Tag: Wichita

Where to get help with kids’ homework, tech problems for free or cheap in Wichita

This fall looks remarkably different for thousands of Wichita public school students and parents this year, thanks to building shutdowns prompted by concerns over the COVID-19 pandemic. All middle and high school students — and many elementary-aged children — are taking courses virtually for at least the first nine weeks of the fall semester, which may leave parents struggling to figure out technology problems and how to help with coursework.

If you find yourself needing assistance now that the school year is underway, here are some free or low-cost options for help, as well as free meal options, available in Wichita.

If you know of other resources, email Amy Renee Leiker at [email protected]

Homework and tutoring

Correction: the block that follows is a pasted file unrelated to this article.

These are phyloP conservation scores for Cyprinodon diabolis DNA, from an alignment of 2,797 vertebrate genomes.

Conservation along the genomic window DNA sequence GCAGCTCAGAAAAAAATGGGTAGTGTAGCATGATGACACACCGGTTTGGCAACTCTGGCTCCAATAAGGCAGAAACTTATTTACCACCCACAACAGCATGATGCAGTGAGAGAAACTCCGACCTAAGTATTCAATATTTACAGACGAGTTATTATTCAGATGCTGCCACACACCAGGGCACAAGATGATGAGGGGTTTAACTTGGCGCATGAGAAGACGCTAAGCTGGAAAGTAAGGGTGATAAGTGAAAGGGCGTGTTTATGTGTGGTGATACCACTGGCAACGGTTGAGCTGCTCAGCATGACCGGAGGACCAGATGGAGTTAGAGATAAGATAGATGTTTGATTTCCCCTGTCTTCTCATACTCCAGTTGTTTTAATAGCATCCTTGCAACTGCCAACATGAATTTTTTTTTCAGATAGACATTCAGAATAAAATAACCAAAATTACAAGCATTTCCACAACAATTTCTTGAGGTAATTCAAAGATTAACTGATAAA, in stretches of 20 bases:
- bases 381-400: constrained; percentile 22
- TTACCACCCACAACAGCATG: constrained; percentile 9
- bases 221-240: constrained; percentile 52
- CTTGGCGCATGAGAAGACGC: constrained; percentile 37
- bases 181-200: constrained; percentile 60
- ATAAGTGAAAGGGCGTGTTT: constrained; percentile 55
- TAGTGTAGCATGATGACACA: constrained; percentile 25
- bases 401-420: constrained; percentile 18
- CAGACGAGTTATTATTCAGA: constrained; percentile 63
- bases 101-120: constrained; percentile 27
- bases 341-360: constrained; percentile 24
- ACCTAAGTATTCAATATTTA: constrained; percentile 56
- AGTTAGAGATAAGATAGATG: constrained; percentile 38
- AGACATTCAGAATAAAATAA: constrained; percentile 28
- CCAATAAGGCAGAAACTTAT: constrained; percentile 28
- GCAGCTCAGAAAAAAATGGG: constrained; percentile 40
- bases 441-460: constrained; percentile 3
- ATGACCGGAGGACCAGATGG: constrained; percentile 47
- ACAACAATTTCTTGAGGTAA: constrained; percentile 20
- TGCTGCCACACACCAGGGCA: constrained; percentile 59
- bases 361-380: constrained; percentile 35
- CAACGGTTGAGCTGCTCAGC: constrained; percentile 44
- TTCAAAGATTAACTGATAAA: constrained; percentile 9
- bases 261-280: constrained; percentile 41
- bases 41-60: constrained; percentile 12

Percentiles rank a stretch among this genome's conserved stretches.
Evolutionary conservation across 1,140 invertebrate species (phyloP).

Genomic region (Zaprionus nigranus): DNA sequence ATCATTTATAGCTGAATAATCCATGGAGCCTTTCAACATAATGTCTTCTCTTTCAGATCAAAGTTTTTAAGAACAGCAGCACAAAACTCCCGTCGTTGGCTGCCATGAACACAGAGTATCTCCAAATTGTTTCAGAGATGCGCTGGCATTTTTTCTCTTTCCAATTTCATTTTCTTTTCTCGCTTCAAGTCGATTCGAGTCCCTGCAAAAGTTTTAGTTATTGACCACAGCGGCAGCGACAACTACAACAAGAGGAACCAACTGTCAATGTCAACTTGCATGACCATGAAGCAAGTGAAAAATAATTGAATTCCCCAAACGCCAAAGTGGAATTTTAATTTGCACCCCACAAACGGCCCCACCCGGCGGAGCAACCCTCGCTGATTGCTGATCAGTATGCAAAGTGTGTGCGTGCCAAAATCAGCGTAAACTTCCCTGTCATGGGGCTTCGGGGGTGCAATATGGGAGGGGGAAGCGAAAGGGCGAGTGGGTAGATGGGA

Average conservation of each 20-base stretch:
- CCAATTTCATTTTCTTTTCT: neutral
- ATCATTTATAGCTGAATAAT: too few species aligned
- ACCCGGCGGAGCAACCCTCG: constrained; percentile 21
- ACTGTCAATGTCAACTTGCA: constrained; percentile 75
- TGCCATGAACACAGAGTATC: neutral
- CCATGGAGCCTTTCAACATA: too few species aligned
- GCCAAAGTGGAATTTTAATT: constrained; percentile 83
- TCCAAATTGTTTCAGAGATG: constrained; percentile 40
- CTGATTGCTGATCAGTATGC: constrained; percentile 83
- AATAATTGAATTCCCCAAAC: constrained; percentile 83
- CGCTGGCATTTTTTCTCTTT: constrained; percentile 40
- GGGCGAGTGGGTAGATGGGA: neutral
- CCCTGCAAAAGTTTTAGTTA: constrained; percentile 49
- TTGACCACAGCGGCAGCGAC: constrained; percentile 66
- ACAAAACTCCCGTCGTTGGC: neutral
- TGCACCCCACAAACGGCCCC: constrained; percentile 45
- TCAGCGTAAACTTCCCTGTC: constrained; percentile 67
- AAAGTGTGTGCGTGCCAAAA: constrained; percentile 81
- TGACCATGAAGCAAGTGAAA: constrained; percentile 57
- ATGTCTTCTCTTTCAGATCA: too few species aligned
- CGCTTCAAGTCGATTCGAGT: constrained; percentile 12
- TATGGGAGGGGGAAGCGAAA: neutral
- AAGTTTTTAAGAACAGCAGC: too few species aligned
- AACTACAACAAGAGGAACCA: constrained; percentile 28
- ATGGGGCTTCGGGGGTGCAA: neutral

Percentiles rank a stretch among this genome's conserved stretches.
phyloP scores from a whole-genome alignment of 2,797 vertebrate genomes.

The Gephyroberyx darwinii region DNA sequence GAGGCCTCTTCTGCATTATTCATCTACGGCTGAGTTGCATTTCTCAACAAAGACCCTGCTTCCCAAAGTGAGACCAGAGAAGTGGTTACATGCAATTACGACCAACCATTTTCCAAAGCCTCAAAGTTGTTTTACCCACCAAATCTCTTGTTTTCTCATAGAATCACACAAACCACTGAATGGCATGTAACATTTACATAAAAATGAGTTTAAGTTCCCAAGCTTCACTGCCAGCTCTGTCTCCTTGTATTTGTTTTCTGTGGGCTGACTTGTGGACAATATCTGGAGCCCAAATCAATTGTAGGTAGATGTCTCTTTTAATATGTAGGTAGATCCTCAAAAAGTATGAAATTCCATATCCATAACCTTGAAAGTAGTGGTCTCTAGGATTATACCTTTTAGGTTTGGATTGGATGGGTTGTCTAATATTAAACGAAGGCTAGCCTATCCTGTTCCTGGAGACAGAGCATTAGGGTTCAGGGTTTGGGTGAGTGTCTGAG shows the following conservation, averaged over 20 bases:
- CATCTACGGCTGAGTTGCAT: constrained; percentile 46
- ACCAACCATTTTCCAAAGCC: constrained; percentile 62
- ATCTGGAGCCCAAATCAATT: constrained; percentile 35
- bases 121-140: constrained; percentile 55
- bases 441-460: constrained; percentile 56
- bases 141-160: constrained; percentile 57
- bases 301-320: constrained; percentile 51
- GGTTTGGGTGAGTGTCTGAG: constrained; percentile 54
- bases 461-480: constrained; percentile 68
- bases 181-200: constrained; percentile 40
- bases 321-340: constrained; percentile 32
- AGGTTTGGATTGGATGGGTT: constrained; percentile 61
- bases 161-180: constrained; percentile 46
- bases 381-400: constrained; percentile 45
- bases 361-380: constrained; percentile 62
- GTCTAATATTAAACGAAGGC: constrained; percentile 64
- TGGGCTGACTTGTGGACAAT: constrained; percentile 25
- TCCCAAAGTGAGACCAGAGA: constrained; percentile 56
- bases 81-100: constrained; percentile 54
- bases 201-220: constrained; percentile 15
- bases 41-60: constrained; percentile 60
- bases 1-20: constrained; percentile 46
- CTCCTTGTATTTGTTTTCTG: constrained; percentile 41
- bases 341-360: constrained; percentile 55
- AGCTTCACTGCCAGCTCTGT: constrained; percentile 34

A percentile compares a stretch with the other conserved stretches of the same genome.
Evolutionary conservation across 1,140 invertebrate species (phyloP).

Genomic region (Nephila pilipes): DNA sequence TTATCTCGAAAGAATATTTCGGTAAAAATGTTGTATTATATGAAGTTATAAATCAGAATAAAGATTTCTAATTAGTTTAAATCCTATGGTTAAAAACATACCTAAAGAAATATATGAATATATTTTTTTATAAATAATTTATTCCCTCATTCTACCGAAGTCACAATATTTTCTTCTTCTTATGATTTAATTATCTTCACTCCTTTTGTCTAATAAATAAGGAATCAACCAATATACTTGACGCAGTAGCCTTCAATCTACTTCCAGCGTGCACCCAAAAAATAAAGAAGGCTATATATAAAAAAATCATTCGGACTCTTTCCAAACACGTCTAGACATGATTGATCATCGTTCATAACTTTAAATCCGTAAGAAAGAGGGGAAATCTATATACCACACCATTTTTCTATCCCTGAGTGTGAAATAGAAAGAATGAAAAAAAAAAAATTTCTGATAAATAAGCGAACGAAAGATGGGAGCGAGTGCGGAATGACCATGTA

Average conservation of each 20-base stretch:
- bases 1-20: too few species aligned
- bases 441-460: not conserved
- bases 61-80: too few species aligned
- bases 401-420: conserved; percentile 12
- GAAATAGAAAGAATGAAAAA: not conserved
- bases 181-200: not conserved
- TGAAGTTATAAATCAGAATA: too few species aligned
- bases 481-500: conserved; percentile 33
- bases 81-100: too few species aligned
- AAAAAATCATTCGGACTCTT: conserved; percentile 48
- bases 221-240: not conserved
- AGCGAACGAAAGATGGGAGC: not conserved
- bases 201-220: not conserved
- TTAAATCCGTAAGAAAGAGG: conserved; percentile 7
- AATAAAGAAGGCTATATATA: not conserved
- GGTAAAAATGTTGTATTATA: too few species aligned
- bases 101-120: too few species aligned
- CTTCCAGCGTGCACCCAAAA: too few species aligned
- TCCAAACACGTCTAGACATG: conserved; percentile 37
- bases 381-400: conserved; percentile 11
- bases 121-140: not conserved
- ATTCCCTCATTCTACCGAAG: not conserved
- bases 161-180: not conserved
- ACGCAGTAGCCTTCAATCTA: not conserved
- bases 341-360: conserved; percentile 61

Starting next week, Wichita Public Schools will resume its weekday homework help hotline, which connects struggling students with certified teachers qualified to assist with their assignments. The hotline, which is free to all K-12

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Drone survey reveals large earthwork at ancestral Wichita site in Kansas

Drone survey reveals large earthwork at ancestral Wichita site in Kansas
Left: Drone-acquired orthoimage of the site showing major features discussed in the paper. Right: Thermal images mosaic collected from 11:15 pm-12:15 am. (Images from Figure 6 of the study). Credit: by Jesse Casana, Elise Jakoby Laugier, and Austin Chad Hill.

A Dartmouth-led study using multisensor drones has revealed a large circular earthwork at what may be Etzanoa, an archaeological site near Wichita, Kansas. Archaeologists speculate that the site was visited by a Spanish expedition, led by Juan de Oñate, a controversial conquistador, in 1601. The earthwork may be the remains of a so-called “council circle,” as it is similar to several other circular earthworks in the region, according to the study’s findings published in American Antiquity.


“Our findings demonstrate that undiscovered monumental earthworks may still exist in the Great Plains. You just need a different archeological approach to recognize them,” explained lead author, Jesse J. Casana, a professor and

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